Goulson says it is possible that something about the environment is killing insects when they leave nature preserves. Goulson says that farmland has cannot sustain most wild creatures, insects included. What is killing them is open for debate, but it could be a combination of pesticide use and a lack of the foods traditionally eaten by insects.
This past September the UK’s chief scientific advisers, Ian Boyd and Alice Milner, warned that the assumption that pesticides are safe to use at massive industrial scales across entire landscapes is false. Boyd says that the impacts of whole landscape dosing with pesticides have been ignored by regulatory bodies and that the required research and monitoring for the effects of wide-scale pesticide use does not yet exist.
Milner explains that controlling the distribution of pesticides is extremely hard and that any chemical you put out into the environment can be widely distributed.
“We’ve known this [about pesticides dispersing] for decades, particularly through the early work in the 1960s – the Silent Spring, DDT and so on – and you can find chemicals in places that have not been treated because of the connectivity of ecosystems,” says Milner. “There are often quite unexpected effects [and] you often don’t see them until the pesticide is used at more industrial scales.”
An Unseen Problem
If it seems like the massive loss of insect species is just being recognized as a problem, it may be for two different reasons. The first reason is cultural, people simply tend to care less about the lives of insects over the lives of vertebrates, with the possible exception of butterflies and bees. In general, people dislike insects and wouldn’t mind it if many disappeared.
There is a second reason that the problem is only recently being brought to light, the sheer amount of insect species. Monitoring the status of even a fraction of a percent of all insect species is almost impossible. For instance, the UK by itself is home to 24,500 insect species, and these are only the known ones. The massive amount of species means that even if insects were experiencing a dramatic decline, the problem was imperceptible to us until very recently.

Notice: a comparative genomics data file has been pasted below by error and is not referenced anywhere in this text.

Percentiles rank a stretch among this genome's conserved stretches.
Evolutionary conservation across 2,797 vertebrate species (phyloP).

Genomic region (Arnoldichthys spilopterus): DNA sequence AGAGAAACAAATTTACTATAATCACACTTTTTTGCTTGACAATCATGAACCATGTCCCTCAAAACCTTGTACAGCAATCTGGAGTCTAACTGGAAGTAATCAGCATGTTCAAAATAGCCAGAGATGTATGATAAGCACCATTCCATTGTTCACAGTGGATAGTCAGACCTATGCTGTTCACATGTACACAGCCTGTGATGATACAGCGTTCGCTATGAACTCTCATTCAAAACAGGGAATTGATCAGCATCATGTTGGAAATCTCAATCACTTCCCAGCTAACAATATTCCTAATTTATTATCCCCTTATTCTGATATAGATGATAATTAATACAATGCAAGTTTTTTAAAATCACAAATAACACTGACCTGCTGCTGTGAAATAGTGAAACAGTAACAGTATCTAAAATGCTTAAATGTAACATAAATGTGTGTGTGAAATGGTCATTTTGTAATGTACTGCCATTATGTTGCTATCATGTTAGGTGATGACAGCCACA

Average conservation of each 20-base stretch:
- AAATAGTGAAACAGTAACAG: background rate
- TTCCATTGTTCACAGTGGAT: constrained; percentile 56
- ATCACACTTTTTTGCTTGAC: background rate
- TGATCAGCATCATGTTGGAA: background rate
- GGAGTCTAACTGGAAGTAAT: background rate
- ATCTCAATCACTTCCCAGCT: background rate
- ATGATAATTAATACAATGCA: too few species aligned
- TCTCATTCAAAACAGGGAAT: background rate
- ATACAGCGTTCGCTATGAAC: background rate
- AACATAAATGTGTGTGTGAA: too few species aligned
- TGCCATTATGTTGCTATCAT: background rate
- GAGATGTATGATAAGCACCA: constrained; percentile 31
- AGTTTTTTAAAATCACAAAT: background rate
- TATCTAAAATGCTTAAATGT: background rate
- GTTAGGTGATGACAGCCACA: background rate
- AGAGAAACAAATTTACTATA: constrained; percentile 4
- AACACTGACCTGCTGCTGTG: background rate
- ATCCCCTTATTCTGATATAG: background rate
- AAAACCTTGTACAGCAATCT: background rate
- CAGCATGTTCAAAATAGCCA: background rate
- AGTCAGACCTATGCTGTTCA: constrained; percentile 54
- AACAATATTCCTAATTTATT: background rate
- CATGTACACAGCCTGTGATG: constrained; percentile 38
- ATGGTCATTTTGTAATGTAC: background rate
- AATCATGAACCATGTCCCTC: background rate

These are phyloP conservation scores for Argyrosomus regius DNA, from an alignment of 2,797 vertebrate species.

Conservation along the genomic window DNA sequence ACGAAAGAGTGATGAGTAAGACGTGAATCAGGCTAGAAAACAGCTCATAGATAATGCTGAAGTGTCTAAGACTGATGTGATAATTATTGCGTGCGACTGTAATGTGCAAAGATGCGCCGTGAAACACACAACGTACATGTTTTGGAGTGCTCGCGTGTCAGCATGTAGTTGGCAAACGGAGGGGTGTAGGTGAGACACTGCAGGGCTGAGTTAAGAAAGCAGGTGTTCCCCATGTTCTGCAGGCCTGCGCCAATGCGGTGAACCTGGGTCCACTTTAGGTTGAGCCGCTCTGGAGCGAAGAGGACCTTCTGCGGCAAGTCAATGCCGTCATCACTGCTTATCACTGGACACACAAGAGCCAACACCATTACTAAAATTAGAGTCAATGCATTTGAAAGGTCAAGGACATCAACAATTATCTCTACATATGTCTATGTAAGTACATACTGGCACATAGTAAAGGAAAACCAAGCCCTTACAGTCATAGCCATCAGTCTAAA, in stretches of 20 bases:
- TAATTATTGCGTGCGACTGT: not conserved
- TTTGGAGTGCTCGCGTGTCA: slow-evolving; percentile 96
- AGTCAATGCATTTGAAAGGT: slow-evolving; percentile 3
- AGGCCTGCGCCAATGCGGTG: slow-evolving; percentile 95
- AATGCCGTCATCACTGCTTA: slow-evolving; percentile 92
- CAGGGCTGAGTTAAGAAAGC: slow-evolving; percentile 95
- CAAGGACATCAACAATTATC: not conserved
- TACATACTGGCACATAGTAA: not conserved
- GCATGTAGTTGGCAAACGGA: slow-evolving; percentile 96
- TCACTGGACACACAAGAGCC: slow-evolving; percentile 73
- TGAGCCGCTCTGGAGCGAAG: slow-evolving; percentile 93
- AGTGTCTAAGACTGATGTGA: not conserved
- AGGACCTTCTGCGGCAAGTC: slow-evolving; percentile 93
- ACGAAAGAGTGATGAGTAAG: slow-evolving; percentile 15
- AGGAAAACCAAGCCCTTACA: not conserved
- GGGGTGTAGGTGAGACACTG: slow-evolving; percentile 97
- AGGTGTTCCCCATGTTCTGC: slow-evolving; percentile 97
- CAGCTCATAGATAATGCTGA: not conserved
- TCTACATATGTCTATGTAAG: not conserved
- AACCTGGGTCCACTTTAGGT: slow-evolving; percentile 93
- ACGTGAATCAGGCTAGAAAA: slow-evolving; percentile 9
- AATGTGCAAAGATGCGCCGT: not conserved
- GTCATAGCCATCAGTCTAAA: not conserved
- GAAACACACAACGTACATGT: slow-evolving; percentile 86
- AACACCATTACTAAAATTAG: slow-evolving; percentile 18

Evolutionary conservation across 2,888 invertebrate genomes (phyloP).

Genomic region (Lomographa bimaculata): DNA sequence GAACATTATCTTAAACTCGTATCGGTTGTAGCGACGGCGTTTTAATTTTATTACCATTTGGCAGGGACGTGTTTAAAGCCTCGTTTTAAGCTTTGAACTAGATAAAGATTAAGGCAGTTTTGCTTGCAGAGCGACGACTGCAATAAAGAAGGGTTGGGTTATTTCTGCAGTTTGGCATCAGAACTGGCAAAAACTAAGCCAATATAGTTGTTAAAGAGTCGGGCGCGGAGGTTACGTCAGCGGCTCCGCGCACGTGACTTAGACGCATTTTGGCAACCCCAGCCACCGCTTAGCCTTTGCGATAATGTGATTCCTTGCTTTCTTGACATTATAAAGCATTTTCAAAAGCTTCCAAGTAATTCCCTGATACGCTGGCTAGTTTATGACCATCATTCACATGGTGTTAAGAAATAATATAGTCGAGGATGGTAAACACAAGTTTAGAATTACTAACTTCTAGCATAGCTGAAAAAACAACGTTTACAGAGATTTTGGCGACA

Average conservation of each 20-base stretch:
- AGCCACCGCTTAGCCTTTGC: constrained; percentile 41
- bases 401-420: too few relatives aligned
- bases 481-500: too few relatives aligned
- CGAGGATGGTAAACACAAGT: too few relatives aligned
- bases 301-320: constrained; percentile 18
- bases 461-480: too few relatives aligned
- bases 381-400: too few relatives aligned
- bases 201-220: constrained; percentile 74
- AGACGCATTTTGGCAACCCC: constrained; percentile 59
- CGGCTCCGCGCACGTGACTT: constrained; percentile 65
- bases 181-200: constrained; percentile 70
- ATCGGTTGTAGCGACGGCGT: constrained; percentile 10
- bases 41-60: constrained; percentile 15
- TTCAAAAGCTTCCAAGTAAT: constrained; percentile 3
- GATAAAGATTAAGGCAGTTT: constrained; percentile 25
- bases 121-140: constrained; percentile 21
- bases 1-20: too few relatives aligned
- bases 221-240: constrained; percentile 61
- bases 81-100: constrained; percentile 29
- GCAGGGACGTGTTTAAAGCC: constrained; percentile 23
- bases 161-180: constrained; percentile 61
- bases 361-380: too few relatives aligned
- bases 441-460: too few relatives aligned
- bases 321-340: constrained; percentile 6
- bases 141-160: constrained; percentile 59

Researchers like Lynn Dicks from the University of East Anglia, UK, say the new study is convincing and extremely alarming, full of negative implications for the health of the ecosystem as a whole. Dicks notes that flying insects play extremely important roles in ecosystems. Moths, butterflies, bees, and flies pollinate flowers. Insects provide food for animals like bats, birds, fish, and amphibians. They also help clean up detritus and act as decomposers.
While it will be sometime before the full impact of the problem is realized, some of the impacts of insect die-off may be viewable right now. A different study also conducted in Germany found that the number of birds in the country has also been declining rapidly. In the past 12 years, around 12.5 million pairs of breeding birds have gone missing. That’s approximately 15% of the overall bird population in Germany. While no research has been done to establish a link between the two shrinking populations, it does seem unlikely that the two phenomena are not related.
More research will have to be done, both to corroborate the findings of this report and to uncover the cause of insect die-off. More research can help us determine what is killing insects and take actions to address the problem.